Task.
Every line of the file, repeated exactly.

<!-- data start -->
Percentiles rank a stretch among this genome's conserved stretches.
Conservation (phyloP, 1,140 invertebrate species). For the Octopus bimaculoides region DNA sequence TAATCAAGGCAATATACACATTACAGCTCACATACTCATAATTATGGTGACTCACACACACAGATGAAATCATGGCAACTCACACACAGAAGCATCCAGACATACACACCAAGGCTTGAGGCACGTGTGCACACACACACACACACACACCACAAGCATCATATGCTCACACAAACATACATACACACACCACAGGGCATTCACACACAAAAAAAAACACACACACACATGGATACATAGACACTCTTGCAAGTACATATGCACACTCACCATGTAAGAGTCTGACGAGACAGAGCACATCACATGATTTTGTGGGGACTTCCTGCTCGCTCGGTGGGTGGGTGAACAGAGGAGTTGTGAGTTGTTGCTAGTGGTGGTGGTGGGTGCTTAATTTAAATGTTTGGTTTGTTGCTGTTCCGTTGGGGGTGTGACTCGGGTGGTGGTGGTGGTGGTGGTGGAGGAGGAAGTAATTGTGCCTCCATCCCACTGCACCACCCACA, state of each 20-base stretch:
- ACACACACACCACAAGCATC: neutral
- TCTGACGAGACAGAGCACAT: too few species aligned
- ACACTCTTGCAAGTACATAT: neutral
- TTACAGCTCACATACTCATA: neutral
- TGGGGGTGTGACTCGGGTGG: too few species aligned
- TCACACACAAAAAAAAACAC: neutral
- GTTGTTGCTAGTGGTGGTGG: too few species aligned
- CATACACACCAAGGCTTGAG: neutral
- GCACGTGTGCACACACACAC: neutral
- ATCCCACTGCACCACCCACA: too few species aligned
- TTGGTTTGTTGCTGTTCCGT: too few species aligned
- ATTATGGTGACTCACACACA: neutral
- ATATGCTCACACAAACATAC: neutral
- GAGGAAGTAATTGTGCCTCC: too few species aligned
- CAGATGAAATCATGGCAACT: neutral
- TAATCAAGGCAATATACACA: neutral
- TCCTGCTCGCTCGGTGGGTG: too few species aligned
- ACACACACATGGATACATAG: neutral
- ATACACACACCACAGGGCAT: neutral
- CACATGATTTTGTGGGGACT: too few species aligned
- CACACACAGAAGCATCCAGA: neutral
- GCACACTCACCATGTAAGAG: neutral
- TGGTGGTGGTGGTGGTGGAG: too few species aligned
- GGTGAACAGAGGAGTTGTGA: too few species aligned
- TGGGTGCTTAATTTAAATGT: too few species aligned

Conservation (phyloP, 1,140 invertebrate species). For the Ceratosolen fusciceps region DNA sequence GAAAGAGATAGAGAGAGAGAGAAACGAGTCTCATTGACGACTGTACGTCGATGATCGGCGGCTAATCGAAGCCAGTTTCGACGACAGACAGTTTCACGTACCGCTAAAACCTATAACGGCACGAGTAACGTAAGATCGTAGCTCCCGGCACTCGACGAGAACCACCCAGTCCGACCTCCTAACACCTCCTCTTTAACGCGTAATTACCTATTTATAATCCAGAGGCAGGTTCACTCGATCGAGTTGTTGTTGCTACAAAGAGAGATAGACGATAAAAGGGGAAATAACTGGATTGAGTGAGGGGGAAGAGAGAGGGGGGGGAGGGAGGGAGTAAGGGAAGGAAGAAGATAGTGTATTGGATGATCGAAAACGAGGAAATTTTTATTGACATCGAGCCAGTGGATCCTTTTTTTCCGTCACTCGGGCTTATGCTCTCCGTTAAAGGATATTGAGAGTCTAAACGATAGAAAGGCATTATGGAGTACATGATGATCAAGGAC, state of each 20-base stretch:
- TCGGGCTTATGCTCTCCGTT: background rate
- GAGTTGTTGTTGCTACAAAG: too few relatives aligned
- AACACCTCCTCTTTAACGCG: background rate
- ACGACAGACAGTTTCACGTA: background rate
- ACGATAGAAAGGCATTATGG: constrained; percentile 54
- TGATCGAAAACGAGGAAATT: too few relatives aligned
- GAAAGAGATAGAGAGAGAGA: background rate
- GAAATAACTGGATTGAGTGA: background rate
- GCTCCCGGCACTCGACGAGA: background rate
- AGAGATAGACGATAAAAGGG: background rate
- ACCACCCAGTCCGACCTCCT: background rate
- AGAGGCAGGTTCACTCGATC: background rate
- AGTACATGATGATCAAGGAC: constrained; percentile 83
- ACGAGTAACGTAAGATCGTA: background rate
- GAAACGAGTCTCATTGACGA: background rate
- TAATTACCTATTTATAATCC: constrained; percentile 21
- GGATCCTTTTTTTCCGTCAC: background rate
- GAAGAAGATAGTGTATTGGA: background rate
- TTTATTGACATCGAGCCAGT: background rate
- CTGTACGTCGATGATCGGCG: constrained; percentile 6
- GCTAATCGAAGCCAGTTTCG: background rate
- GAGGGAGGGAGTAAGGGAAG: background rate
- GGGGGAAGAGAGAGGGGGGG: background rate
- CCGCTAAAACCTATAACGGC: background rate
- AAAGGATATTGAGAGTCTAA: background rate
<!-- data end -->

Percentiles rank a stretch among this genome's conserved stretches.
Conservation (phyloP, 1,140 invertebrate species). For the Octopus bimaculoides region DNA sequence TAATCAAGGCAATATACACATTACAGCTCACATACTCATAATTATGGTGACTCACACACACAGATGAAATCATGGCAACTCACACACAGAAGCATCCAGACATACACACCAAGGCTTGAGGCACGTGTGCACACACACACACACACACACCACAAGCATCATATGCTCACACAAACATACATACACACACCACAGGGCATTCACACACAAAAAAAAACACACACACACATGGATACATAGACACTCTTGCAAGTACATATGCACACTCACCATGTAAGAGTCTGACGAGACAGAGCACATCACATGATTTTGTGGGGACTTCCTGCTCGCTCGGTGGGTGGGTGAACAGAGGAGTTGTGAGTTGTTGCTAGTGGTGGTGGTGGGTGCTTAATTTAAATGTTTGGTTTGTTGCTGTTCCGTTGGGGGTGTGACTCGGGTGGTGGTGGTGGTGGTGGTGGAGGAGGAAGTAATTGTGCCTCCATCCCACTGCACCACCCACA, state of each 20-base stretch:
- ACACACACACCACAAGCATC: neutral
- TCTGACGAGACAGAGCACAT: too few species aligned
- ACACTCTTGCAAGTACATAT: neutral
- TTACAGCTCACATACTCATA: neutral
- TGGGGGTGTGACTCGGGTGG: too few species aligned
- TCACACACAAAAAAAAACAC: neutral
- GTTGTTGCTAGTGGTGGTGG: too few species aligned
- CATACACACCAAGGCTTGAG: neutral
- GCACGTGTGCACACACACAC: neutral
- ATCCCACTGCACCACCCACA: too few species aligned
- TTGGTTTGTTGCTGTTCCGT: too few species aligned
- ATTATGGTGACTCACACACA: neutral
- ATATGCTCACACAAACATAC: neutral
- GAGGAAGTAATTGTGCCTCC: too few species aligned
- CAGATGAAATCATGGCAACT: neutral
- TAATCAAGGCAATATACACA: neutral
- TCCTGCTCGCTCGGTGGGTG: too few species aligned
- ACACACACATGGATACATAG: neutral
- ATACACACACCACAGGGCAT: neutral
- CACATGATTTTGTGGGGACT: too few species aligned
- CACACACAGAAGCATCCAGA: neutral
- GCACACTCACCATGTAAGAG: neutral
- TGGTGGTGGTGGTGGTGGAG: too few species aligned
- GGTGAACAGAGGAGTTGTGA: too few species aligned
- TGGGTGCTTAATTTAAATGT: too few species aligned

Conservation (phyloP, 1,140 invertebrate species). For the Ceratosolen fusciceps region DNA sequence GAAAGAGATAGAGAGAGAGAGAAACGAGTCTCATTGACGACTGTACGTCGATGATCGGCGGCTAATCGAAGCCAGTTTCGACGACAGACAGTTTCACGTACCGCTAAAACCTATAACGGCACGAGTAACGTAAGATCGTAGCTCCCGGCACTCGACGAGAACCACCCAGTCCGACCTCCTAACACCTCCTCTTTAACGCGTAATTACCTATTTATAATCCAGAGGCAGGTTCACTCGATCGAGTTGTTGTTGCTACAAAGAGAGATAGACGATAAAAGGGGAAATAACTGGATTGAGTGAGGGGGAAGAGAGAGGGGGGGGAGGGAGGGAGTAAGGGAAGGAAGAAGATAGTGTATTGGATGATCGAAAACGAGGAAATTTTTATTGACATCGAGCCAGTGGATCCTTTTTTTCCGTCACTCGGGCTTATGCTCTCCGTTAAAGGATATTGAGAGTCTAAACGATAGAAAGGCATTATGGAGTACATGATGATCAAGGAC, state of each 20-base stretch:
- TCGGGCTTATGCTCTCCGTT: background rate
- GAGTTGTTGTTGCTACAAAG: too few relatives aligned
- AACACCTCCTCTTTAACGCG: background rate
- ACGACAGACAGTTTCACGTA: background rate
- ACGATAGAAAGGCATTATGG: constrained; percentile 54
- TGATCGAAAACGAGGAAATT: too few relatives aligned
- GAAAGAGATAGAGAGAGAGA: background rate
- GAAATAACTGGATTGAGTGA: background rate
- GCTCCCGGCACTCGACGAGA: background rate
- AGAGATAGACGATAAAAGGG: background rate
- ACCACCCAGTCCGACCTCCT: background rate
- AGAGGCAGGTTCACTCGATC: background rate
- AGTACATGATGATCAAGGAC: constrained; percentile 83
- ACGAGTAACGTAAGATCGTA: background rate
- GAAACGAGTCTCATTGACGA: background rate
- TAATTACCTATTTATAATCC: constrained; percentile 21
- GGATCCTTTTTTTCCGTCAC: background rate
- GAAGAAGATAGTGTATTGGA: background rate
- TTTATTGACATCGAGCCAGT: background rate
- CTGTACGTCGATGATCGGCG: constrained; percentile 6
- GCTAATCGAAGCCAGTTTCG: background rate
- GAGGGAGGGAGTAAGGGAAG: background rate
- GGGGGAAGAGAGAGGGGGGG: background rate
- CCGCTAAAACCTATAACGGC: background rate
- AAAGGATATTGAGAGTCTAA: background rate